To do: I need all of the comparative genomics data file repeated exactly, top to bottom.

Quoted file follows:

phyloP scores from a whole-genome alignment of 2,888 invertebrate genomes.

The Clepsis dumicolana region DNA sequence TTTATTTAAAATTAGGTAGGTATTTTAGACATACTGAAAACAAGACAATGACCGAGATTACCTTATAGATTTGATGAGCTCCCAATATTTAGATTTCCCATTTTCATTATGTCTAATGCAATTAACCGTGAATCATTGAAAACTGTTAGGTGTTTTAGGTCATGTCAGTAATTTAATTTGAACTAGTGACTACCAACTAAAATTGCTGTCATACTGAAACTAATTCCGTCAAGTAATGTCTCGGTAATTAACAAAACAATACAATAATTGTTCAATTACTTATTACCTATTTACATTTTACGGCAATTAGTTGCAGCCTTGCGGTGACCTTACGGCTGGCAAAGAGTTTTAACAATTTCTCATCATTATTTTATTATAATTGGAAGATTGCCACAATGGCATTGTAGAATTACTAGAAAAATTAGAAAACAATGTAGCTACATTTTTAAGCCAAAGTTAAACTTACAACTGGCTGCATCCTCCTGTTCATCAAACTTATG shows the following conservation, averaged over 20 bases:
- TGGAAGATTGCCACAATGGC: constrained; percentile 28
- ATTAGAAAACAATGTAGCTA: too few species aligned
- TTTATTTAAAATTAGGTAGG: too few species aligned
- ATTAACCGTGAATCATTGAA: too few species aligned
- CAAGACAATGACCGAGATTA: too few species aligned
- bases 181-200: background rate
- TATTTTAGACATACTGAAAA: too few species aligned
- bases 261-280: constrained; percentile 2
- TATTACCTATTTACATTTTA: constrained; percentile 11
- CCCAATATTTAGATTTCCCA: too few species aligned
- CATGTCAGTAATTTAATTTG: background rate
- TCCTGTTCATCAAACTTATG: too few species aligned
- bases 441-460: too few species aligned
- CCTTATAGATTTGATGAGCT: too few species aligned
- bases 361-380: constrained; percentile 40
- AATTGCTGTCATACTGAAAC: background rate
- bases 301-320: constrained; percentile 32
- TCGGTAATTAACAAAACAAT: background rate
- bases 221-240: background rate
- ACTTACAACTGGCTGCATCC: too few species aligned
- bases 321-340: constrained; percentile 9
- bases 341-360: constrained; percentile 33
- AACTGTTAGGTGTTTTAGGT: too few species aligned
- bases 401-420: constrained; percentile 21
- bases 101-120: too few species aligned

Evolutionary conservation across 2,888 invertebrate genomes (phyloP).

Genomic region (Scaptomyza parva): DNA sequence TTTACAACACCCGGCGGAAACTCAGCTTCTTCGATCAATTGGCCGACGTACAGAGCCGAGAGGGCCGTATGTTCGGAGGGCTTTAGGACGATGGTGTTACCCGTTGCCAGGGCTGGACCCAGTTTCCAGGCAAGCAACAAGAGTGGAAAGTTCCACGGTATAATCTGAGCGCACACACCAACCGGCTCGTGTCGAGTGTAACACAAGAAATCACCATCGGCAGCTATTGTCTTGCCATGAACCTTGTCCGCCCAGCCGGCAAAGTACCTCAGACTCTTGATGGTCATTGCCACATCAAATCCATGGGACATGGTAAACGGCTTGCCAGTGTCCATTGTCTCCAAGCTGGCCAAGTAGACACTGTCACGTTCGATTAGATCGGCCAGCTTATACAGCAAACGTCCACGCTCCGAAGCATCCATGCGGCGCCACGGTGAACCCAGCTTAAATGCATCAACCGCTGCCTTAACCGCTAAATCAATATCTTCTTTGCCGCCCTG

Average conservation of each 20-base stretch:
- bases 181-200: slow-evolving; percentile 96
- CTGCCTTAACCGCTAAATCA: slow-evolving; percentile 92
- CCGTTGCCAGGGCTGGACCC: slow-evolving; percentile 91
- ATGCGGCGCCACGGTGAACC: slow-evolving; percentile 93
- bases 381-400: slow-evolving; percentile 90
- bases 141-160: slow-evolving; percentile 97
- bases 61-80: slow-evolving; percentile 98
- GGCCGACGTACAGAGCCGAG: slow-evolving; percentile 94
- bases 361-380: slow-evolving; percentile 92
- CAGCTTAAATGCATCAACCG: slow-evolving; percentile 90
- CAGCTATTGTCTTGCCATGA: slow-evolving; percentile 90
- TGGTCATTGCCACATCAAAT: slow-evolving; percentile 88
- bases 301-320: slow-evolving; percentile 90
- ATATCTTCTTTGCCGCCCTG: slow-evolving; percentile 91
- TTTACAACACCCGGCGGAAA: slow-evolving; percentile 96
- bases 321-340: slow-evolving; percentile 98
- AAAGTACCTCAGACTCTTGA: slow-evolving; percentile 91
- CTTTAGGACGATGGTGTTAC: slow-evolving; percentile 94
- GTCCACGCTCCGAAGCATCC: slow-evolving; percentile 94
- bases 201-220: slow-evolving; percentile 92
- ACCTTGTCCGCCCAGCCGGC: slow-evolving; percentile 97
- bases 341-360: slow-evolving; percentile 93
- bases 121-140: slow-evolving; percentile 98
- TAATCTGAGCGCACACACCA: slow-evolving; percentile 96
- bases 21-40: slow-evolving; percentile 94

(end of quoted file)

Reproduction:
phyloP scores from a whole-genome alignment of 2,888 invertebrate genomes.

The Clepsis dumicolana region DNA sequence TTTATTTAAAATTAGGTAGGTATTTTAGACATACTGAAAACAAGACAATGACCGAGATTACCTTATAGATTTGATGAGCTCCCAATATTTAGATTTCCCATTTTCATTATGTCTAATGCAATTAACCGTGAATCATTGAAAACTGTTAGGTGTTTTAGGTCATGTCAGTAATTTAATTTGAACTAGTGACTACCAACTAAAATTGCTGTCATACTGAAACTAATTCCGTCAAGTAATGTCTCGGTAATTAACAAAACAATACAATAATTGTTCAATTACTTATTACCTATTTACATTTTACGGCAATTAGTTGCAGCCTTGCGGTGACCTTACGGCTGGCAAAGAGTTTTAACAATTTCTCATCATTATTTTATTATAATTGGAAGATTGCCACAATGGCATTGTAGAATTACTAGAAAAATTAGAAAACAATGTAGCTACATTTTTAAGCCAAAGTTAAACTTACAACTGGCTGCATCCTCCTGTTCATCAAACTTATG shows the following conservation, averaged over 20 bases:
- TGGAAGATTGCCACAATGGC: constrained; percentile 28
- ATTAGAAAACAATGTAGCTA: too few species aligned
- TTTATTTAAAATTAGGTAGG: too few species aligned
- ATTAACCGTGAATCATTGAA: too few species aligned
- CAAGACAATGACCGAGATTA: too few species aligned
- bases 181-200: background rate
- TATTTTAGACATACTGAAAA: too few species aligned
- bases 261-280: constrained; percentile 2
- TATTACCTATTTACATTTTA: constrained; percentile 11
- CCCAATATTTAGATTTCCCA: too few species aligned
- CATGTCAGTAATTTAATTTG: background rate
- TCCTGTTCATCAAACTTATG: too few species aligned
- bases 441-460: too few species aligned
- CCTTATAGATTTGATGAGCT: too few species aligned
- bases 361-380: constrained; percentile 40
- AATTGCTGTCATACTGAAAC: background rate
- bases 301-320: constrained; percentile 32
- TCGGTAATTAACAAAACAAT: background rate
- bases 221-240: background rate
- ACTTACAACTGGCTGCATCC: too few species aligned
- bases 321-340: constrained; percentile 9
- bases 341-360: constrained; percentile 33
- AACTGTTAGGTGTTTTAGGT: too few species aligned
- bases 401-420: constrained; percentile 21
- bases 101-120: too few species aligned

Evolutionary conservation across 2,888 invertebrate genomes (phyloP).

Genomic region (Scaptomyza parva): DNA sequence TTTACAACACCCGGCGGAAACTCAGCTTCTTCGATCAATTGGCCGACGTACAGAGCCGAGAGGGCCGTATGTTCGGAGGGCTTTAGGACGATGGTGTTACCCGTTGCCAGGGCTGGACCCAGTTTCCAGGCAAGCAACAAGAGTGGAAAGTTCCACGGTATAATCTGAGCGCACACACCAACCGGCTCGTGTCGAGTGTAACACAAGAAATCACCATCGGCAGCTATTGTCTTGCCATGAACCTTGTCCGCCCAGCCGGCAAAGTACCTCAGACTCTTGATGGTCATTGCCACATCAAATCCATGGGACATGGTAAACGGCTTGCCAGTGTCCATTGTCTCCAAGCTGGCCAAGTAGACACTGTCACGTTCGATTAGATCGGCCAGCTTATACAGCAAACGTCCACGCTCCGAAGCATCCATGCGGCGCCACGGTGAACCCAGCTTAAATGCATCAACCGCTGCCTTAACCGCTAAATCAATATCTTCTTTGCCGCCCTG

Average conservation of each 20-base stretch:
- bases 181-200: slow-evolving; percentile 96
- CTGCCTTAACCGCTAAATCA: slow-evolving; percentile 92
- CCGTTGCCAGGGCTGGACCC: slow-evolving; percentile 91
- ATGCGGCGCCACGGTGAACC: slow-evolving; percentile 93
- bases 381-400: slow-evolving; percentile 90
- bases 141-160: slow-evolving; percentile 97
- bases 61-80: slow-evolving; percentile 98
- GGCCGACGTACAGAGCCGAG: slow-evolving; percentile 94
- bases 361-380: slow-evolving; percentile 92
- CAGCTTAAATGCATCAACCG: slow-evolving; percentile 90
- CAGCTATTGTCTTGCCATGA: slow-evolving; percentile 90
- TGGTCATTGCCACATCAAAT: slow-evolving; percentile 88
- bases 301-320: slow-evolving; percentile 90
- ATATCTTCTTTGCCGCCCTG: slow-evolving; percentile 91
- TTTACAACACCCGGCGGAAA: slow-evolving; percentile 96
- bases 321-340: slow-evolving; percentile 98
- AAAGTACCTCAGACTCTTGA: slow-evolving; percentile 91
- CTTTAGGACGATGGTGTTAC: slow-evolving; percentile 94
- GTCCACGCTCCGAAGCATCC: slow-evolving; percentile 94
- bases 201-220: slow-evolving; percentile 92
- ACCTTGTCCGCCCAGCCGGC: slow-evolving; percentile 97
- bases 341-360: slow-evolving; percentile 93
- bases 121-140: slow-evolving; percentile 98
- TAATCTGAGCGCACACACCA: slow-evolving; percentile 96
- bases 21-40: slow-evolving; percentile 94